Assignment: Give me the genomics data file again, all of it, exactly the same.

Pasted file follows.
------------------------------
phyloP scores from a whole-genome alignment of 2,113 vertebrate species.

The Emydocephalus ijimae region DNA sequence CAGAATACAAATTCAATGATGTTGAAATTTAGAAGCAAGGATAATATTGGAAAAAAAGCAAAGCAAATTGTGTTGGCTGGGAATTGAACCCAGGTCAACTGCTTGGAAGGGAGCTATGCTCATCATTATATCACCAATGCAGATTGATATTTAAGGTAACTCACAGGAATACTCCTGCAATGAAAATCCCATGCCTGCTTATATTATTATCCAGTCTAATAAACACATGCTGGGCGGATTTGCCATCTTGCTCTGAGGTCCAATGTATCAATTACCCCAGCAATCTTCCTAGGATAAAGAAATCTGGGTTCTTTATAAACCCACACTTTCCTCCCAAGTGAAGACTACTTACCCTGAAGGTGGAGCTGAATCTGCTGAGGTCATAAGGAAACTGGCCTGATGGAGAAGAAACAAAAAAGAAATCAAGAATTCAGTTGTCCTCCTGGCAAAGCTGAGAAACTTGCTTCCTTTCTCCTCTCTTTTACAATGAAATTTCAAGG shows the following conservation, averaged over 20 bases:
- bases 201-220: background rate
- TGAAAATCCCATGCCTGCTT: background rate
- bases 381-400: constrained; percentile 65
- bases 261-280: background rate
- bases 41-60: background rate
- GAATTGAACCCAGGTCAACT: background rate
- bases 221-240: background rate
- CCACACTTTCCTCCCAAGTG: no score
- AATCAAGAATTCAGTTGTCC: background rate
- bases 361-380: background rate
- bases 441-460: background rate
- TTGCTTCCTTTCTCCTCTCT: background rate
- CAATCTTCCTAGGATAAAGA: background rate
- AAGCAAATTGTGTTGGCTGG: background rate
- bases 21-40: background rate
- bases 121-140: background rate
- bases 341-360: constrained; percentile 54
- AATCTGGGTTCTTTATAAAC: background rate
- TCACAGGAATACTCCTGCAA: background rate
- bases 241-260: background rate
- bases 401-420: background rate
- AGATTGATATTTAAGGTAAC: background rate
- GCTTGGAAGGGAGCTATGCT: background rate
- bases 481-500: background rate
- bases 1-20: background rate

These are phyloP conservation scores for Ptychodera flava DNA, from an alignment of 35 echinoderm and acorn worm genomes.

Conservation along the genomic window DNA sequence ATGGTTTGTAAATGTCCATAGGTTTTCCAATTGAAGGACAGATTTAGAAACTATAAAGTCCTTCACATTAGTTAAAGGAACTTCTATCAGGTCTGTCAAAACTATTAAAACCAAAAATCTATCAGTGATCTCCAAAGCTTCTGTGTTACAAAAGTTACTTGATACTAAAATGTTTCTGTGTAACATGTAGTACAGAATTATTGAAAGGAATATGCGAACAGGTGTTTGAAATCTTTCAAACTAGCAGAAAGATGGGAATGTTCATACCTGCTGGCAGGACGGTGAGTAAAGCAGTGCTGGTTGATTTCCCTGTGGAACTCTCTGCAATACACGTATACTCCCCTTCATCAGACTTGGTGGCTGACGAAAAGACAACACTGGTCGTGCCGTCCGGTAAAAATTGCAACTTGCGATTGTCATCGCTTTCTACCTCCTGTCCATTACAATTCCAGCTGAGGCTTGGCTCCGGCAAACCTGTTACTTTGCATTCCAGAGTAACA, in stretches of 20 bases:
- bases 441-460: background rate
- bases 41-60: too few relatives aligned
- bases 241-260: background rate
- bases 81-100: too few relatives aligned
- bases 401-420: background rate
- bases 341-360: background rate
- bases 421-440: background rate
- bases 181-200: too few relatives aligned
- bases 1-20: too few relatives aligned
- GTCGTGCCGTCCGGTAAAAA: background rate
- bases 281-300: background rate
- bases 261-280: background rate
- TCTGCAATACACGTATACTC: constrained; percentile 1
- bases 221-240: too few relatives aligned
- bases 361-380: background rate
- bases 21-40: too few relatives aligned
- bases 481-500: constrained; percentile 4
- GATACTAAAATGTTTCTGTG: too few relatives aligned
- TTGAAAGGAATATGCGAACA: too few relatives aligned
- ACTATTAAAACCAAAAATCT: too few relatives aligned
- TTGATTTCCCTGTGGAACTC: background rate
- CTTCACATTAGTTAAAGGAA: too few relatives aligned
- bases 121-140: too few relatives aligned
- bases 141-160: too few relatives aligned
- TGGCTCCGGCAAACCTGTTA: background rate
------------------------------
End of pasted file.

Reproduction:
phyloP scores from a whole-genome alignment of 2,113 vertebrate species.

The Emydocephalus ijimae region DNA sequence CAGAATACAAATTCAATGATGTTGAAATTTAGAAGCAAGGATAATATTGGAAAAAAAGCAAAGCAAATTGTGTTGGCTGGGAATTGAACCCAGGTCAACTGCTTGGAAGGGAGCTATGCTCATCATTATATCACCAATGCAGATTGATATTTAAGGTAACTCACAGGAATACTCCTGCAATGAAAATCCCATGCCTGCTTATATTATTATCCAGTCTAATAAACACATGCTGGGCGGATTTGCCATCTTGCTCTGAGGTCCAATGTATCAATTACCCCAGCAATCTTCCTAGGATAAAGAAATCTGGGTTCTTTATAAACCCACACTTTCCTCCCAAGTGAAGACTACTTACCCTGAAGGTGGAGCTGAATCTGCTGAGGTCATAAGGAAACTGGCCTGATGGAGAAGAAACAAAAAAGAAATCAAGAATTCAGTTGTCCTCCTGGCAAAGCTGAGAAACTTGCTTCCTTTCTCCTCTCTTTTACAATGAAATTTCAAGG shows the following conservation, averaged over 20 bases:
- bases 201-220: background rate
- TGAAAATCCCATGCCTGCTT: background rate
- bases 381-400: constrained; percentile 65
- bases 261-280: background rate
- bases 41-60: background rate
- GAATTGAACCCAGGTCAACT: background rate
- bases 221-240: background rate
- CCACACTTTCCTCCCAAGTG: no score
- AATCAAGAATTCAGTTGTCC: background rate
- bases 361-380: background rate
- bases 441-460: background rate
- TTGCTTCCTTTCTCCTCTCT: background rate
- CAATCTTCCTAGGATAAAGA: background rate
- AAGCAAATTGTGTTGGCTGG: background rate
- bases 21-40: background rate
- bases 121-140: background rate
- bases 341-360: constrained; percentile 54
- AATCTGGGTTCTTTATAAAC: background rate
- TCACAGGAATACTCCTGCAA: background rate
- bases 241-260: background rate
- bases 401-420: background rate
- AGATTGATATTTAAGGTAAC: background rate
- GCTTGGAAGGGAGCTATGCT: background rate
- bases 481-500: background rate
- bases 1-20: background rate

These are phyloP conservation scores for Ptychodera flava DNA, from an alignment of 35 echinoderm and acorn worm genomes.

Conservation along the genomic window DNA sequence ATGGTTTGTAAATGTCCATAGGTTTTCCAATTGAAGGACAGATTTAGAAACTATAAAGTCCTTCACATTAGTTAAAGGAACTTCTATCAGGTCTGTCAAAACTATTAAAACCAAAAATCTATCAGTGATCTCCAAAGCTTCTGTGTTACAAAAGTTACTTGATACTAAAATGTTTCTGTGTAACATGTAGTACAGAATTATTGAAAGGAATATGCGAACAGGTGTTTGAAATCTTTCAAACTAGCAGAAAGATGGGAATGTTCATACCTGCTGGCAGGACGGTGAGTAAAGCAGTGCTGGTTGATTTCCCTGTGGAACTCTCTGCAATACACGTATACTCCCCTTCATCAGACTTGGTGGCTGACGAAAAGACAACACTGGTCGTGCCGTCCGGTAAAAATTGCAACTTGCGATTGTCATCGCTTTCTACCTCCTGTCCATTACAATTCCAGCTGAGGCTTGGCTCCGGCAAACCTGTTACTTTGCATTCCAGAGTAACA, in stretches of 20 bases:
- bases 441-460: background rate
- bases 41-60: too few relatives aligned
- bases 241-260: background rate
- bases 81-100: too few relatives aligned
- bases 401-420: background rate
- bases 341-360: background rate
- bases 421-440: background rate
- bases 181-200: too few relatives aligned
- bases 1-20: too few relatives aligned
- GTCGTGCCGTCCGGTAAAAA: background rate
- bases 281-300: background rate
- bases 261-280: background rate
- TCTGCAATACACGTATACTC: constrained; percentile 1
- bases 221-240: too few relatives aligned
- bases 361-380: background rate
- bases 21-40: too few relatives aligned
- bases 481-500: constrained; percentile 4
- GATACTAAAATGTTTCTGTG: too few relatives aligned
- TTGAAAGGAATATGCGAACA: too few relatives aligned
- ACTATTAAAACCAAAAATCT: too few relatives aligned
- TTGATTTCCCTGTGGAACTC: background rate
- CTTCACATTAGTTAAAGGAA: too few relatives aligned
- bases 121-140: too few relatives aligned
- bases 141-160: too few relatives aligned
- TGGCTCCGGCAAACCTGTTA: background rate